Technical Introduction to Machine Learning

PT21971
Summary
Machine Learning (ML) is a sub-field of Artificial Intelligence that includes the techniques, models and algorithms that are used for developing a rational agent, which is a software application that can analyze its environment and make correct or effective decisions based on past experience. This course is an overview of ML designed for students with a technical background. This course is intended as a prerequisite to the more specialized ML courses.
Prerequisites
This course is a technical introduction. Students must have a basic knowledge of statistics and mathematics equivalent to a first year of freshman university level course. Students must also have intermediate programming level experience. While Python is used as the primary ML language, students do not have to be Python programmers but should have enough programming experience to be able to follow an in class discussion of Python code. No previous experience with AI or ML is required.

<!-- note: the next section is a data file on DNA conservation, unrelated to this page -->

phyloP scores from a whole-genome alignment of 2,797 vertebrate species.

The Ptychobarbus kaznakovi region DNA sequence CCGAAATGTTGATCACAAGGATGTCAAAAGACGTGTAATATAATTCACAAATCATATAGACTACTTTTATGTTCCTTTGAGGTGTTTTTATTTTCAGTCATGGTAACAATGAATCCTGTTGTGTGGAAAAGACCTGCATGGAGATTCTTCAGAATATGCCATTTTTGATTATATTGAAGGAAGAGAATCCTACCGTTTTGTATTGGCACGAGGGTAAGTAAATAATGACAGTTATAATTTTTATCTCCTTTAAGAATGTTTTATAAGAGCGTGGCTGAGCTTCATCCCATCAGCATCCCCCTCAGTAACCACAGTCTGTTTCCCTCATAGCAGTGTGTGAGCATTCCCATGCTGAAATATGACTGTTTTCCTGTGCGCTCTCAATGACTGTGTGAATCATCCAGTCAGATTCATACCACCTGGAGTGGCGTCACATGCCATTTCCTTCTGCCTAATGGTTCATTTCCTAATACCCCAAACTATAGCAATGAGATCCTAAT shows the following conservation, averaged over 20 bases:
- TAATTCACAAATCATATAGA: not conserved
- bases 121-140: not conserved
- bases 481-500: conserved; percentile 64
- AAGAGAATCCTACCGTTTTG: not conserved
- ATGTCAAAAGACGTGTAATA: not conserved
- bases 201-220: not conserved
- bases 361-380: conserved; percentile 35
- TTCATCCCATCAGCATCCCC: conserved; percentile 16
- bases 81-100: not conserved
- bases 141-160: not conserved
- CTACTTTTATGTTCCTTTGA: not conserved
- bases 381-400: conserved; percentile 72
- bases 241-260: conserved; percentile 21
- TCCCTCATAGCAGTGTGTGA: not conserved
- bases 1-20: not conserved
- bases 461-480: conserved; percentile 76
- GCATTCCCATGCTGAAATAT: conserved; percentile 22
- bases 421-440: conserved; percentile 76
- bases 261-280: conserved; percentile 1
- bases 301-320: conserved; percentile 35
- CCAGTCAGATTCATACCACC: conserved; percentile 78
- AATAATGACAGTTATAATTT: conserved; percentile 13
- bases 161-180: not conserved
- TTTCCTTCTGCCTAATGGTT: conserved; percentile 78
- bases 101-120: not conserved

Duration
5 Days Lecture/Lab
Audience
The course is designed for developers and technical leads who need a technical introduction and overview of ML that is extensive in scope rather than being an intensive deep dive into a specific ML methodology.
Topics
  • To provide a comprehensive review of the current state the art in ML development.
  • To develop a high level view of the different types of ML, how they are related and how they relate to other areas of AI such as autonomous agents and AI planning.
  • To provide a technical introduction to the main concepts, algorithms, models and techniques used in ML applications.
  • To explore the types of problems and domains that ML is being applied to and how well these applications perform, as well as examining their current strengths and weaknesses.
  • To conduct a hands on review of the ML tools and platforms that are freely available to developers.
  • The course covers the three main areas of ML: Supervised Learning, Unsupervised Learning, Reinforcement Learning and the variations on these (semi-supervised learning for example).

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